The deaf-hearing limbo: Jovita's Young Reporter experiencePublished Date: 10 Oct 2019
Jovita finds herself stuck in the middle. A 15-year-old British Sign Language user from London, she is a part of a deaf family yet goes to a mainstream hearing school. It’s a position which she decided to write about for the BBC Young Reporters’ competition, leading to her becoming a finalist in the contest.
“I got involved through the Youth Advisory Board,” Jovita recalls of the moment when she first learned about the competition. “I got an email from [the Participation team at the National Deaf Children’s Society] asking me to do it, so I thought ‘oh, why not, I’ll do it then’.”
Her idea about being stuck between the deaf and hearing world, she says, was a metaphorical one. “My parents were entrenched in this deaf world and I was sucked into the hearing world, but I didn’t feel like I belonged,” Jovita explains, “while staying with the deaf world, I didn’t feel like I truly belonged as well, because my parents went to a deaf school and they were a part of the deaf community, and I never got the experience to go to a deaf school.
“I couldn’t really understand their enthusiasm for the deaf community,” she continues, “but now I understand why because… access, really. You could understand everyone, it’s very close-knit, and it’s a nice atmosphere when you’re with them, whilst in the hearing world, it’s so big and no one really understands your deafness as much.
“So I wrote about how I felt, and what it was like being trapped in almost like a limbo, essentially. Then I ended up writing up a mini conclusion saying that, eventually, I will choose one of these worlds, but I just need to find a way how to.”
I ask her if she’s decided now. “No,” she replies. “I’m still in mainstream school, but when I leave in March, when I’m older.
“Right now I can’t because I haven’t had the experience that I need to know,” she adds.
For Jovita, she decided to apply as someone who has never seen any deaf people on the BBC who has had the same experience as her. “I’ve never seen their experiences being shared,” she explains. “It was often me thinking I’m alone, and no one could really empathise with me, so I wanted to do it so that other deaf young people can see that there are people out there who are going through similar circumstances.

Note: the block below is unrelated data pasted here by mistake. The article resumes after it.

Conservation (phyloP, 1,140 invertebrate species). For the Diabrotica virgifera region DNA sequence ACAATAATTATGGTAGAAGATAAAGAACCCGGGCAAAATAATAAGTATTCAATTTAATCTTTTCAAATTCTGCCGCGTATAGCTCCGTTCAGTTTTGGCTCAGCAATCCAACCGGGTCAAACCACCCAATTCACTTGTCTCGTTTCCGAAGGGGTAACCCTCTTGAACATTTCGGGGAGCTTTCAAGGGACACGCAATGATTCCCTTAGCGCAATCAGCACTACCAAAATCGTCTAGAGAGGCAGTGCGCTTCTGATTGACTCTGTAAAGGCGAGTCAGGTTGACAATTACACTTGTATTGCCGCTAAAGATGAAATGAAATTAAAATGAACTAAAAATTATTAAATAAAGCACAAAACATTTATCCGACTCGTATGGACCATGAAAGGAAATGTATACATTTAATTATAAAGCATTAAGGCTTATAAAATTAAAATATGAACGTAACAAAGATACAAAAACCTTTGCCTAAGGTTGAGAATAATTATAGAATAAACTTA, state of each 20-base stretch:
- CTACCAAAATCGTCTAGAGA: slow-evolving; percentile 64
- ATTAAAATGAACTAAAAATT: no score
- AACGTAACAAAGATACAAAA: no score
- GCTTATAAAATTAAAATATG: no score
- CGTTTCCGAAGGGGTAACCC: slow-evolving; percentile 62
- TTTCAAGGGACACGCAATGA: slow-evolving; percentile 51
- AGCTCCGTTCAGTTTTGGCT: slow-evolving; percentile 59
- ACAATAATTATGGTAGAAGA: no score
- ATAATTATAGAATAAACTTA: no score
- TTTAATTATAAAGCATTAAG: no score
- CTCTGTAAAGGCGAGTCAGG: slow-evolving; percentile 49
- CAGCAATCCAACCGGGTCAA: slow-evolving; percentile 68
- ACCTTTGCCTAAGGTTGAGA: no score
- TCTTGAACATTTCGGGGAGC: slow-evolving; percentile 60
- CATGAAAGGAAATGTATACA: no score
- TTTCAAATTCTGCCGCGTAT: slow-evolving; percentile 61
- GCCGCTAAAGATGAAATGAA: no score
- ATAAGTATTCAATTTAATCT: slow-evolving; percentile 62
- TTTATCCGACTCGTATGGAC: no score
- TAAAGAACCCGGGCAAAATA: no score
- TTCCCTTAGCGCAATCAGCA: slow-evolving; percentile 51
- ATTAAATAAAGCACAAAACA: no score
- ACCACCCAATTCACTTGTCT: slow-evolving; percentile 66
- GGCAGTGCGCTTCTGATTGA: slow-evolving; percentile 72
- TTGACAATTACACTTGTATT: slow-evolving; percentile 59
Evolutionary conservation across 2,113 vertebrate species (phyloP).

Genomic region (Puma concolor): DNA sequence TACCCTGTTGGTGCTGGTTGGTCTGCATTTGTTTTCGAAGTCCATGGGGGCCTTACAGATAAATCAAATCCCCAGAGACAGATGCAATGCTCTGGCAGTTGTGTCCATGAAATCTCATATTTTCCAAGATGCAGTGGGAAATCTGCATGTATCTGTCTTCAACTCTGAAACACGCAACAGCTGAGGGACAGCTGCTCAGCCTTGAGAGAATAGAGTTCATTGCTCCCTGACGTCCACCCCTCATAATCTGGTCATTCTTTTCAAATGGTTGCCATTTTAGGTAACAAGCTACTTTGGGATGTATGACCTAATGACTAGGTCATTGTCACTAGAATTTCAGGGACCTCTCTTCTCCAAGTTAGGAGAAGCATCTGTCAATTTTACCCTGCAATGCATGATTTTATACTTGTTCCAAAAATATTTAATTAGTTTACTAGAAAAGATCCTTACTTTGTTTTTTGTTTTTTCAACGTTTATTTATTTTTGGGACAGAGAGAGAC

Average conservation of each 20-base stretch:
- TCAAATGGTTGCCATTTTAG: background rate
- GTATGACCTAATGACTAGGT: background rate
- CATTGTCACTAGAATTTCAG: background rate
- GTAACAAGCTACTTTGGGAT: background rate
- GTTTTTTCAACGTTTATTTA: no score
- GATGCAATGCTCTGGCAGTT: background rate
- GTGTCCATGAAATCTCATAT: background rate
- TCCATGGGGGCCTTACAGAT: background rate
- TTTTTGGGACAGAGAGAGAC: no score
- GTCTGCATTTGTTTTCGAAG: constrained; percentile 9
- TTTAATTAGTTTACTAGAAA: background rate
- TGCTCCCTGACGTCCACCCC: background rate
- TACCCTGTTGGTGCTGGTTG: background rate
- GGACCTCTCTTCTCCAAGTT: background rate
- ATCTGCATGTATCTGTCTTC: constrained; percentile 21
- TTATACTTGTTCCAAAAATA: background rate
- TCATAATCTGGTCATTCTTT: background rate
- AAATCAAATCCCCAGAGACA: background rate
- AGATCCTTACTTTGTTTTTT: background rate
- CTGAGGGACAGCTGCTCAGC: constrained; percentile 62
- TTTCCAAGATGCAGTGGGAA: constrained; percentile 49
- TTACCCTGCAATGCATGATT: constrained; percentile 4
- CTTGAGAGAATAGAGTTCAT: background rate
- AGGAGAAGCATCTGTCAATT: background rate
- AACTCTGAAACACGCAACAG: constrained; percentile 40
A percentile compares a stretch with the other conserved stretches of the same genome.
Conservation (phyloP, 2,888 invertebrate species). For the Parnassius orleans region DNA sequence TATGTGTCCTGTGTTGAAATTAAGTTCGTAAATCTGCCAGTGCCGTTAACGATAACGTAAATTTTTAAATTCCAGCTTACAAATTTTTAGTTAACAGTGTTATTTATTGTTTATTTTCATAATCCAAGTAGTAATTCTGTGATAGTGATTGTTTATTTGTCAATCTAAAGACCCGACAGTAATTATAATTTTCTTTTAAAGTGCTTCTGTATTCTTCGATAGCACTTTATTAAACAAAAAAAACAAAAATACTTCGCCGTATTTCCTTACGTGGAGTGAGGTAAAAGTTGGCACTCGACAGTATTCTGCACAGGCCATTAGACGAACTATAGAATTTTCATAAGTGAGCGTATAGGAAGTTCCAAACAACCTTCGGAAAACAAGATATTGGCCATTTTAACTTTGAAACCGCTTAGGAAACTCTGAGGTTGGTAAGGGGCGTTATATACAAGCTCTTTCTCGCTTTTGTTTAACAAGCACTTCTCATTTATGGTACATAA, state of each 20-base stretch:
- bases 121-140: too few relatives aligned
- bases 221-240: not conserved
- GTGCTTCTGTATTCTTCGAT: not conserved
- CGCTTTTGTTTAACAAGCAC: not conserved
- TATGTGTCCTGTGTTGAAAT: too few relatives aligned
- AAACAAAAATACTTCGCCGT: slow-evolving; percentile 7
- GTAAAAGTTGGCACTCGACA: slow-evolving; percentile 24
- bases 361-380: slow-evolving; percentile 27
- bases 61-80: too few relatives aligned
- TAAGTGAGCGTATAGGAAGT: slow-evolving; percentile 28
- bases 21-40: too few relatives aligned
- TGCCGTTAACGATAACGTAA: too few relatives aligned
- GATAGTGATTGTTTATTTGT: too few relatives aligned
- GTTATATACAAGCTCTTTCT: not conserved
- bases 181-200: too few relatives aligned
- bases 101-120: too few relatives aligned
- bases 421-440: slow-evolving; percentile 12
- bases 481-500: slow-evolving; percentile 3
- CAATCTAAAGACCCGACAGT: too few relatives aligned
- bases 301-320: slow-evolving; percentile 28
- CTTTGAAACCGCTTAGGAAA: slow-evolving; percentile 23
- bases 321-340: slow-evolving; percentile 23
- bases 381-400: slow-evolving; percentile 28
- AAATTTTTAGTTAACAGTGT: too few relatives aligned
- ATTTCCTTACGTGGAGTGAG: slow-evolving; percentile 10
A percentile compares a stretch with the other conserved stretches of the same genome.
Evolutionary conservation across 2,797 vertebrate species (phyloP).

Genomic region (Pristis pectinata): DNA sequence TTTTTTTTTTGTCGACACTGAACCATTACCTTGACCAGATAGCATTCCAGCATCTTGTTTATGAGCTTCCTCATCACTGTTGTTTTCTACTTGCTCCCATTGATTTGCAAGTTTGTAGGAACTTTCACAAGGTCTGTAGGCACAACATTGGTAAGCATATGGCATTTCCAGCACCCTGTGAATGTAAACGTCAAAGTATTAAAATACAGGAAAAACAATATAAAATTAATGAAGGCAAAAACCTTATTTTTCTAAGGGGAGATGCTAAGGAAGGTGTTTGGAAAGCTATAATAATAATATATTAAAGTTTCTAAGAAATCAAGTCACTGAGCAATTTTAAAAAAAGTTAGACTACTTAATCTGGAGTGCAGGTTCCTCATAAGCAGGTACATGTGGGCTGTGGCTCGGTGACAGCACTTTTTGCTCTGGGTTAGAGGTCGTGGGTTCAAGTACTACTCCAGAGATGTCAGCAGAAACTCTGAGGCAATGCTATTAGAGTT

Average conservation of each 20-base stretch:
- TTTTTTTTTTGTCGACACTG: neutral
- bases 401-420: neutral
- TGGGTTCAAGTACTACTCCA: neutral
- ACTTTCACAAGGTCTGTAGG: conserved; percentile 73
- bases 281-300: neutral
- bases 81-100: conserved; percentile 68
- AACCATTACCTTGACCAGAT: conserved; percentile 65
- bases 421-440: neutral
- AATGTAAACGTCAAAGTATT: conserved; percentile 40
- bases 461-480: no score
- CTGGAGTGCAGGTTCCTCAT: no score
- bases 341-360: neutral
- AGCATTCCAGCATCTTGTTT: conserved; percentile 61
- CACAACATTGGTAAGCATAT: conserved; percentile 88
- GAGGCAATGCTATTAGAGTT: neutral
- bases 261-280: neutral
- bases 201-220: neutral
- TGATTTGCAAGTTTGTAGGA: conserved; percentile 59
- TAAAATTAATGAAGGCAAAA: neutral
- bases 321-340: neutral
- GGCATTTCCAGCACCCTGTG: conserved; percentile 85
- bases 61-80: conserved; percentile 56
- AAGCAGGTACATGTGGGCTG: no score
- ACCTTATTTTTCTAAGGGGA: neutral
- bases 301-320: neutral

“You’re not alone and we can try and get on with it, because we’re not isolated, there’s loads of other deaf people out there.
“That’s what I wanted to do,” she adds. “I wanted to show them that they’re not alone, essentially.
After submitting an idea and making a video, Jovita found herself at the finalist ceremony, something she describes as a really pleasant experience. “I felt really thankful that I was there,” she says. “I was representing deaf children in mainstream schools - maybe not deaf children with hearing parents, but deaf children with deaf parents in a mainstream school.
“I’m quite proud of myself for getting this far because usually I have very low expectations.”
So, when her expectations were surpassed, she was gobsmacked. “I was like, ‘wow, how is this even possible?’ It was just a really happy, positive memory. I got that far because of my deafness, and it was like something changed inside of me.
“I was like, my deafness can be used as a positive message, not a negative one saying, ‘oh, deaf people, blah blah, blah blah, blah blah’. It can be shown as a positive experience and message, even though the video didn’t really show that, but my writing did.”
The BBC Young Reporters competition is now open for 2019. To apply and find out more, visit the BBC News website.
Entries close on Saturday 26 October 2019.